Pensions: He Said He Said
From the Politicker: "'I don’t know where those numbers come from,' said Bloomberg, speaking on WOR 710 this morning. 'There’s no rational independent group that would say it.'...Deputy Comptroller Alan van Capelle fires back. 'Dollars to doughnuts this out of touch Mayor has not even read our report.”
That's probably true. But I have read the report. Among the many infuriating things in it, Table 2 on page 9 states in big type that the "normal" rates for contributions to (for example) the current NYC teacher's pension plan is 6.4% to 6.8%. That isn't so bad is it? On page 10 "if no further adjustments to pension benefits are made, other assumptions are accurate, and investment returns are equal to the assumed rate (in Chart 4, 8.0 percent), the gap between contributions as a percentage of salary and the entry-age normal rate will narrow." Well guess what. Presumably based on those same assumptions, in tiny print in a table on page 40 (but without a spreadsheet with all the parameters showing how this is calculated) we find that the total contribution would still be about 20% of salary in 2040. And 14.6% of salary -- double Liu's boldfaced rate -- in 2060.
Now think about what that means. The 2008 pension deal provided a retirement at age 55 after 25 years of work for current NYC teachers. So by 2060, not only would all the teachers now on the job be retired, but also the vast majority of their replacements would also be retired, and still the required pension contributions would be more than double what Liu wants us to believe the pensions cost are as a share of salary. All because of investment losses in 2008 and 2009, more than 50 years earlier?
And this assumes that years – decades – of even higher pension contributions and the related re-degradation of the city’s schools would leave it with the same number of teachers it has now, at higher wages. That same assumption is made for all public employees. In fact, the number of public employees working for the City of New York is lower than in 1990 (the number of retirees is much higher), and the city has repeatedly cut labor contracts with lower pay for future hires compared with those moving out. Etc. Etc. Etc.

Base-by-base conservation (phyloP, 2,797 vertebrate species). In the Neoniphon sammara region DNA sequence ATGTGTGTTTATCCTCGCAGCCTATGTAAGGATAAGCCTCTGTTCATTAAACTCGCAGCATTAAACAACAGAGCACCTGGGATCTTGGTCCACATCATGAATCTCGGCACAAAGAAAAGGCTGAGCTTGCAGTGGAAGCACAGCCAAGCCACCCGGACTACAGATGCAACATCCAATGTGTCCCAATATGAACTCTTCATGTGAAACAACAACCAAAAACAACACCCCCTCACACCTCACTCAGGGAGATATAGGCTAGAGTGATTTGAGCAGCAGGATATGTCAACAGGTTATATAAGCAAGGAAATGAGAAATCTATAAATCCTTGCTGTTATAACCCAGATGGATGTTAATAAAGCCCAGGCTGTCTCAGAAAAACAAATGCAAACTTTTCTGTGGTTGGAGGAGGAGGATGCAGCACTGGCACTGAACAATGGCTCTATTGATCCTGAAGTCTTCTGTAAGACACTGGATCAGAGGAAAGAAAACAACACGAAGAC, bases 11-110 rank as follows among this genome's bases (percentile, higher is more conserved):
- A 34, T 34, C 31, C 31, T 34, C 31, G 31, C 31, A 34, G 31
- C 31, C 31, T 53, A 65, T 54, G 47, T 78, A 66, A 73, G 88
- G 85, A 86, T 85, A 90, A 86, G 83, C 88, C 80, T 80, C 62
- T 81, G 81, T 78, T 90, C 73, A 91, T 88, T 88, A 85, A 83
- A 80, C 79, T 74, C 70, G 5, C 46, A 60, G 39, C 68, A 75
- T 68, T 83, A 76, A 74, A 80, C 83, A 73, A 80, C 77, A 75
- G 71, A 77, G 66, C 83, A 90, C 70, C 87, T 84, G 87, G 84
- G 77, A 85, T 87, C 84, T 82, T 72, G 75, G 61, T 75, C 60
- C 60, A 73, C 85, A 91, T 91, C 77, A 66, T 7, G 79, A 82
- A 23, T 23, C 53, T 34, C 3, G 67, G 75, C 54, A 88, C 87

While Liu's report does not provide links to spreadsheets with the calculations and all the data (including projected pension payments and the dollar value of returns), it does include a prominent letter from an actuary citing the accuracy of the data. For all we know, that actuary negotiated to put the 14.6% in 2060 in the back in exchange for getting paid and ignoring the less than 7.0% in the front, and anything in Liu's press release.
Such a deal, to preserve what integrity one can (but no more than is necessary), would be entirely consistent with what all the professional "truth tellers" -- accountants, executive pay consultants, actuaries, appraisers, bond raters, Comptrollers -- have done in the era of Generation Greed. Somehow come up with ways to show the executives deserve more pay and public employees approaching retirement deserve richer pensions, and this would not make anyone else worse off, in exchange for a fee.
So I don't believe Liu's report or his actuary, any more than I believe Bloomberg when he claims that allowing teachers to existing retire earlier in 2008 saved money and forcing future teachers to retire later would also save money. I'll write more about Liu's report latter. But for now, I suggest listening the Rush song "Show Me Don't Tell Me."
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